COURT OF SPECIAL APPEALS OF MARYLAND - (ACORN)
In re Guardianship No. 89 -Ca-9865
COURT OF SPECIAL APPEALS OF MARYLAND
Docket Number available at www.versuslaw.com
Citation Number available at www.versuslaw.com
August 29, 1991
IN RE GUARDIANSHIP NO. 89-CA-9865 IN THE CIRCUIT COURT FOR HOWARD COUNTY
Appeal from the Circuit Court for Howard County; J. Thomas Nissel, Judge.
William H. Morstein, Ellicott City, for appellant Sally Clemons.
J. Joseph Curran, Jr., Atty. Gen. and Nancy B. Shuger, Asst. Atty. Gen., Baltimore, for amicus curiae, State of Maryland.
No brief or appearance by appellees' counsel.
Bishop and Fischer, JJ., and James S. Getty, Associate Judges of the Court of Special Appeals (Retired), Specially Assigned.
[88 MdApp Page 193]
The appellant herein, Sally Clemons, appeals from an Order of the Circuit Court for Howard County directing that she is jointly and severally liable, together with a child placement agency known as Adoption Counseling Organization and Resource Network (ACORN), for costs and attorney fees arising from an adoption proceeding.
Appellant alleges that:
1. The Master in Chancery of the Circuit Court for Howard County did not have jurisdiction to hear the guardianship proceeding resulting in the assessment of costs and expenses against the appellant.
2. The court erred in not sustaining the exception to the Master's recommendation that an individual not a party to the proceedings (Clemons) be held responsible for fees and expenses.
Mr. and Mrs L sought to adopt a child born and residing in the Philippines. In April, 1988, they were contacted by appellant, who was the Executive Director of ACORN, concerning an available child. The adopting parents were asked to adopt a second child, Raymond, but they declined. Eventually they were told that a family had been found for Raymond, and they were asked by appellant to escort Raymond back to the United States along with their own child. According to the L's, ACORN would reduce its agency fee by $1,300.00 in exchange for their returning Raymond; they agreed.
One week before leaving for the Philippines, the L's were told they would be required to do a "proxy" adoption of Raymond in order to clear the way for his release into their custody. The L's arrived in the Philippines on August 4, 1988, and three weeks later they went to court for the adoption hearing where they learned, for the first time, that they were adopting both their child and Raymond. Later that day they contacted appellant who assured them that
[88 MdApp Page 194]
she would handle the separation of the children upon their return.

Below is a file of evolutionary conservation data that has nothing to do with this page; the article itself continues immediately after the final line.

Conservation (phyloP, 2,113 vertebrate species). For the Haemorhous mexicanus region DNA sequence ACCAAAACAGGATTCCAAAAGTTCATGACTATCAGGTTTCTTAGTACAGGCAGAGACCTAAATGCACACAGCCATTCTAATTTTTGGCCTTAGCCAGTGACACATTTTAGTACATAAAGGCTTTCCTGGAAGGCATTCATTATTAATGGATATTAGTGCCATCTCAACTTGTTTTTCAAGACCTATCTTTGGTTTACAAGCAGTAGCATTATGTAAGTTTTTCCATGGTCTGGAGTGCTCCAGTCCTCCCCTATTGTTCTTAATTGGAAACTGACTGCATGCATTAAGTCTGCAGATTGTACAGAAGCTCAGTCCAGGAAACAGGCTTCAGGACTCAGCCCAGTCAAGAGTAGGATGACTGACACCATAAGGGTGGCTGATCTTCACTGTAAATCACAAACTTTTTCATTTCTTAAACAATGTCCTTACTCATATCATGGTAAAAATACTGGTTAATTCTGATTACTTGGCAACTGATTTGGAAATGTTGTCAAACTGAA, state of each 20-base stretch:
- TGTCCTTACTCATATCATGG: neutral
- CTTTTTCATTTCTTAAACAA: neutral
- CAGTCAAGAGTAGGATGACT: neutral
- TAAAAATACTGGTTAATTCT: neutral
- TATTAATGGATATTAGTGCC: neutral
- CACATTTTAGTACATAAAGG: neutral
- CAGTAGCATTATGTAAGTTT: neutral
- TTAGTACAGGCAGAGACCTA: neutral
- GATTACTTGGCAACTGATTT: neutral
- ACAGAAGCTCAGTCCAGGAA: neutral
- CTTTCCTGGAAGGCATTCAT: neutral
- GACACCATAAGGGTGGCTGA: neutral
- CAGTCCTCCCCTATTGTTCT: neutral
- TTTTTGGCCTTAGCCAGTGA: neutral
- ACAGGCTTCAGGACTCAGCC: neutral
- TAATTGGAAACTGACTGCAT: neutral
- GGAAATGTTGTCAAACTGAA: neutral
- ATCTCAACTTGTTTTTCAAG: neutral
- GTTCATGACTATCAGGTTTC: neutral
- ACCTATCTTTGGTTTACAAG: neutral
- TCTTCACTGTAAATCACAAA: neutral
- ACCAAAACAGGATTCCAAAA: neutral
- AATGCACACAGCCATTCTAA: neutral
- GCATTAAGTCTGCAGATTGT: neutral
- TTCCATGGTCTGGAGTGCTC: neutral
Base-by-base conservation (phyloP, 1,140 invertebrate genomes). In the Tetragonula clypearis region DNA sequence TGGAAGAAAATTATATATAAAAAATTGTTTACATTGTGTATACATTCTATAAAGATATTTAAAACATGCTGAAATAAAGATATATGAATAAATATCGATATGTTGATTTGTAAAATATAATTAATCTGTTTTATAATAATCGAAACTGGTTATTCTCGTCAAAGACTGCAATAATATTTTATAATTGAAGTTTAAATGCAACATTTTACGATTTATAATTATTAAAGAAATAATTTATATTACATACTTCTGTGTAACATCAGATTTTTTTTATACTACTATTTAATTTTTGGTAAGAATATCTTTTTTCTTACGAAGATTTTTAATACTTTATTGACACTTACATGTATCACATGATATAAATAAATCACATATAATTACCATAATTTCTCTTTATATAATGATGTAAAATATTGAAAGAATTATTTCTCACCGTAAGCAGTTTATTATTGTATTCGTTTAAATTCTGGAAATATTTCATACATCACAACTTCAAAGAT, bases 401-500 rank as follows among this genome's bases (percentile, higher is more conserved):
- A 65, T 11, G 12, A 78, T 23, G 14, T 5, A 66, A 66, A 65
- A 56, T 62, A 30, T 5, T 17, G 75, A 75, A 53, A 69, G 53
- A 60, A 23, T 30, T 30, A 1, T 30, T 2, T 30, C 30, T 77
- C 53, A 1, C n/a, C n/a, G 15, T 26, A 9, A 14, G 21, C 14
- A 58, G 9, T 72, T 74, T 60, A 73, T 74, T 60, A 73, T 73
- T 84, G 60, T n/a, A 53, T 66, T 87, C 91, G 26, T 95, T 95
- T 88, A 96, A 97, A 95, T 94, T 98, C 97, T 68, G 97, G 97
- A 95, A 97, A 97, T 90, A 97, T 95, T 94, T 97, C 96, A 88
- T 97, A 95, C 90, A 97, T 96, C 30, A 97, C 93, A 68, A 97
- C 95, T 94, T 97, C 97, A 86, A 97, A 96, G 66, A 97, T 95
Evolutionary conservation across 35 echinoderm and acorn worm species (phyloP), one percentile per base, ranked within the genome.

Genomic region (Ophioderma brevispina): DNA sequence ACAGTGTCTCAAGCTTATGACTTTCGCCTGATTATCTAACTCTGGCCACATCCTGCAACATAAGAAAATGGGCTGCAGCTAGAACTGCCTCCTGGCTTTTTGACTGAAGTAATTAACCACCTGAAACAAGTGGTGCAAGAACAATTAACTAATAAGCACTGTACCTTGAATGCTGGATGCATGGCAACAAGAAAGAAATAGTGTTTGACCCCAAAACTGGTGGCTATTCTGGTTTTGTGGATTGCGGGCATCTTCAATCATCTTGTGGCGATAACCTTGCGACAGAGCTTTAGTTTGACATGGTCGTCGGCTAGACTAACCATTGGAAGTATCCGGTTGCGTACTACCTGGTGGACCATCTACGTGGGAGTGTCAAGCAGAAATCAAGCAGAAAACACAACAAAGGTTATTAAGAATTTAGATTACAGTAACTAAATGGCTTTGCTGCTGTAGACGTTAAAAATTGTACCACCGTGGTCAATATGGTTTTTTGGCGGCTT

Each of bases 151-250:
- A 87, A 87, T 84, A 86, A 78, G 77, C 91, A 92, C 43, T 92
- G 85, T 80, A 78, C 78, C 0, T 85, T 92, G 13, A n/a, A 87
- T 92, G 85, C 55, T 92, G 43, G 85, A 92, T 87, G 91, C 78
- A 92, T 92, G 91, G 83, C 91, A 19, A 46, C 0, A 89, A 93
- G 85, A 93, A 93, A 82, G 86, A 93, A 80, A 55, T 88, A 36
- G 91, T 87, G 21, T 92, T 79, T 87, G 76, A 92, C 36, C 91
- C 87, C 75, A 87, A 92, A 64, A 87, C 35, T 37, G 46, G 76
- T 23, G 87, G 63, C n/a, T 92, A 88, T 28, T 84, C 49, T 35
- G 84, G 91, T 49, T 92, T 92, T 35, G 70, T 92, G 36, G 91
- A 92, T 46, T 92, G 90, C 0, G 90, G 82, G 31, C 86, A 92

Mrs. L left the Philippines after ten weeks due to illness and Mr. L returned five weeks later with their adopted child. Raymond did not return with Mr. L and he was never in the L's custody except for the appearances in the Philippine court.
In December 1988 the L's signed a Consent and Waiver form granting ACORN guardianship of Raymond for the purposes of adoption. Appellant filed a Petition for Guardianship in the circuit court and attached the waivers. The circuit court appointed counsel for Raymond who met with the L's on April 3, 1989, and, at that meeting the L's learned that Item 10 of the guardianship proceeding stated that they were placing Raymond for adoption "in part because the minor was too much to handle for them."
The L's then met with appellant and gave her a document revoking their waiver of the right of notice of further proceedings relating to Raymond's guardianship. The revocation, however, was never filed in the court proceedings. The L's also filed a motion requesting that the trial court amend its order directing the L's to pay for the legal services of the court appointed counsel for Raymond and direct ACORN to assume these costs.
The case was heard before a master on April 26, 1989, and a second hearing was held on May 16 in response to the L's petition concerning the allocation of costs and counsel fees. The background data set forth above incorporates the Master's fact-finding. In a comprehensive and thorough report, he recommended that ACORN and appellant be held jointly and severally liable for the costs and counsel fees incurred by the court appointed counsel based upon what the Master termed appellant's ". . . original deceits . . . preposterous explanations together with her attempts to disassociate herself . . . has utterly destroyed her credibility.
[88 MdApp Page 195]